The Boy and I were immediately drawn to this film of heroism, which turned out to be a first for us: Instead of Japan invading Korea, it was China invading them! This was a rare triple-feature for us: We actually queued up this, followed by the historical drama Fengshui, and topped it off with the modern thriller, The Negotiation. We haven’t done a three-fer since the days of the After Dark Horror Fest 4 back in 2010! And this time, we had company as he brought His Girl. (The Flower would’ve liked to see one or more of these films, but she’s way too busy for a triple feature these days. As am I, but that’s another story.)
So, the short capsule is this: The Great Battle is the Korean version of 300. It is the story of an outnumbered, outmatched army of 5,000 that staves off the Chinese Tang army of 100,000 (or is it 500,000?) that has been sweeping the land. This is so obviously inspired by 300, at a crucial scene when a character tries to kill the Tang General, she misses in exactly the same way and the General suddenly has a cadre of Persian Immortals at his side to protect him.
I mean, I presume they’re not really Persian Immortals, but we they are masked bodyguards, and the masks look a lot like the Immortals’, and we never see them up to that point, and they have little or no bearing after that point. I believe this is director Kwang-shik Kim’s way of saying, “Yes, you’ve seen it before—but you’ve never seen it in Korean!”
This story is a bit different because it involves (as all Korean films must) incomeptence at the highest levels of government. The great Korean general has overthrown the king, and then led his troops into open battle against the far superior Tang army. Having suffered defeat, and seeing the forts along the Chinese/Korean border fall quickly to the enemy’s might, the petulant Korean general sends one of his soldiers back to his home town, Ansi with a simple mission: Kill the holder of that fort, Yang Man-chun, and evacuate.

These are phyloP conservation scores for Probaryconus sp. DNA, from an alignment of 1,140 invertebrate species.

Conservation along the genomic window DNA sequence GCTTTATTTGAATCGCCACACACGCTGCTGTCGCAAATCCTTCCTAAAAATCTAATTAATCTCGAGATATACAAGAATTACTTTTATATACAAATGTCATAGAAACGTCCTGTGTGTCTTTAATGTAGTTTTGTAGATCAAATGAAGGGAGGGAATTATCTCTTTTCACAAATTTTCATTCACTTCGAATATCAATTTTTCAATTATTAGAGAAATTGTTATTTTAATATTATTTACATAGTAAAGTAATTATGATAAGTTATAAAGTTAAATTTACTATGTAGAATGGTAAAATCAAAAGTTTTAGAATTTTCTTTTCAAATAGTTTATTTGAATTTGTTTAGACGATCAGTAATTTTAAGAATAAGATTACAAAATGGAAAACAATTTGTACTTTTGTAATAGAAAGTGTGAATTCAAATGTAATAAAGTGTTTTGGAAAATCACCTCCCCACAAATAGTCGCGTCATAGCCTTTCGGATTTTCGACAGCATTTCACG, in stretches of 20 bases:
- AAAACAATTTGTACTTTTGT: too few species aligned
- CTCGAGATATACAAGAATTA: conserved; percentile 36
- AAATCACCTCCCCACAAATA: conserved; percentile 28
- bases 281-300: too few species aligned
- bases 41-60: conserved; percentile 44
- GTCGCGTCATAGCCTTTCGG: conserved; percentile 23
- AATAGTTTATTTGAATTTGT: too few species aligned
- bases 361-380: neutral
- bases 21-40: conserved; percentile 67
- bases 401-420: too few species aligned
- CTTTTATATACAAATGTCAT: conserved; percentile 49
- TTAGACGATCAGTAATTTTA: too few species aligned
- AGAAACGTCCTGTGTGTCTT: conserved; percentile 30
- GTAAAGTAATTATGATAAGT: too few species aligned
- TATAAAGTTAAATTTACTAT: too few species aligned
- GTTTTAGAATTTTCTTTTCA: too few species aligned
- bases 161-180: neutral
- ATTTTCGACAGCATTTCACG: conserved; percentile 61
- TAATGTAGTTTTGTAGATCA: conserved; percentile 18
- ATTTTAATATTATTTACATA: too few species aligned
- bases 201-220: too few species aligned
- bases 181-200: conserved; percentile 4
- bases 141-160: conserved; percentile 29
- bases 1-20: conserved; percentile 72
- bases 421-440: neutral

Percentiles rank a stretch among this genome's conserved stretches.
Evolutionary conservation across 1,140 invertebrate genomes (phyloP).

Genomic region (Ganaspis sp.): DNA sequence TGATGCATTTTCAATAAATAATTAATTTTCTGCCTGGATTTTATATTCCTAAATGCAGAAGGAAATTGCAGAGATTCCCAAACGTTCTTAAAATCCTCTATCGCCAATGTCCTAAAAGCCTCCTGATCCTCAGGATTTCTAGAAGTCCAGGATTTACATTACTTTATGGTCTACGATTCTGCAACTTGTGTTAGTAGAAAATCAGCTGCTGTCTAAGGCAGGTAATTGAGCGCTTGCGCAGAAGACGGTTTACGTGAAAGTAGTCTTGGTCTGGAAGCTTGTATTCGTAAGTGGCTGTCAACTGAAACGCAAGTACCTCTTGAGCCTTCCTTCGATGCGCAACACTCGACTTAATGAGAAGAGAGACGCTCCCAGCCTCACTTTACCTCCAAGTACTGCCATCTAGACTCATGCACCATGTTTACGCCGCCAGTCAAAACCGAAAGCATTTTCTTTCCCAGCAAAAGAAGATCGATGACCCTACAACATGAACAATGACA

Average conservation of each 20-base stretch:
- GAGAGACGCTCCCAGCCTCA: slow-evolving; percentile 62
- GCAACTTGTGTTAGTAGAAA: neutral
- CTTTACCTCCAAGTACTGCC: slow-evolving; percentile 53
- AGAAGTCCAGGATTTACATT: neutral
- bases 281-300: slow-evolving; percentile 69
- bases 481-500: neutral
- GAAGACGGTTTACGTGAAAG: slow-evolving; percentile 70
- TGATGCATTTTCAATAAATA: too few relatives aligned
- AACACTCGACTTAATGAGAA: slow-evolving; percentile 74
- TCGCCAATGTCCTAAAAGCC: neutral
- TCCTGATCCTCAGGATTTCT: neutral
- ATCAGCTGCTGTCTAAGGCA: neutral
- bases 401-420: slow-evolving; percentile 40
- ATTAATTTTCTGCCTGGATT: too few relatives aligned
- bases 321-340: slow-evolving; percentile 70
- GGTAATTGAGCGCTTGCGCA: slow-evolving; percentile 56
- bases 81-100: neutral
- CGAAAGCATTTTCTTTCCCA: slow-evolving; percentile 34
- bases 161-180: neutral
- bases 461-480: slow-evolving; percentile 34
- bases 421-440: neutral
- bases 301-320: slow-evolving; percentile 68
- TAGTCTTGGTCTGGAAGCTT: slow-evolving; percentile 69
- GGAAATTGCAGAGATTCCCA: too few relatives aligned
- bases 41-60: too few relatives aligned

Yang Man-chun, it seems, defied the general and refused to bring his troops to the battle (where they would’ve been slaughtered). Our hero goes back to his homeland—his people are dead for some reason, however—and ingratiates himself into the chain of command. The two spies who are with him are summarily executed, but he is left alive and actually becomes the flag-bearer and right-hand man to Yang Man-chun—who knows exactly why he’s there.
Yang Man-chun undergoes a lot of struggle and doubt on his mission, as you might imagine, but of course he is won over by loyalty to his home town, and to Man-chun who claims to never have been disloyal, only sensible. The siege of Ansi is colorful and exciting, with some great historical material which (The Boy and I thought) was probably wholly anachronistic. But this is meant to be fun, and stirring, not a documentary and the movie lets you know this early on.
Man-chun’s daughter is the head of his all-female crossbow corp, who’s also in love with the head of the elite swordsmen. The head of the elite swordsmen has personality conflicts with the dual-axe-wielding barbarian squad. The town oracle, captured by the Tang, is the former girlfriend of Yang Man-chun has visions of the future which start with the defeat of the Chinese—but end with the fall of Ansi, and with treachery. Oh, and there’s a magic bow of legend no one can pull.
It’s just fun of the sort that we’re not allowed to have any more in the USA. (300 is just one of a great many stirring historical events which are not permissible in the current environment.) We loved it, and probably enjoyed it the best of the three films, though Fengshui was also a strong contender for best of the day.
I liked the actors, but I didn’t really recognize them except the gorgeous Seol-Hyun Kim (Memoir of a Murder). I thought the CGI would be a little cheesier but it actually looked better than I expected. (A problematic effect in the trailer looked like it didn’t make it to the final cut.)
It’s fun. Check it out!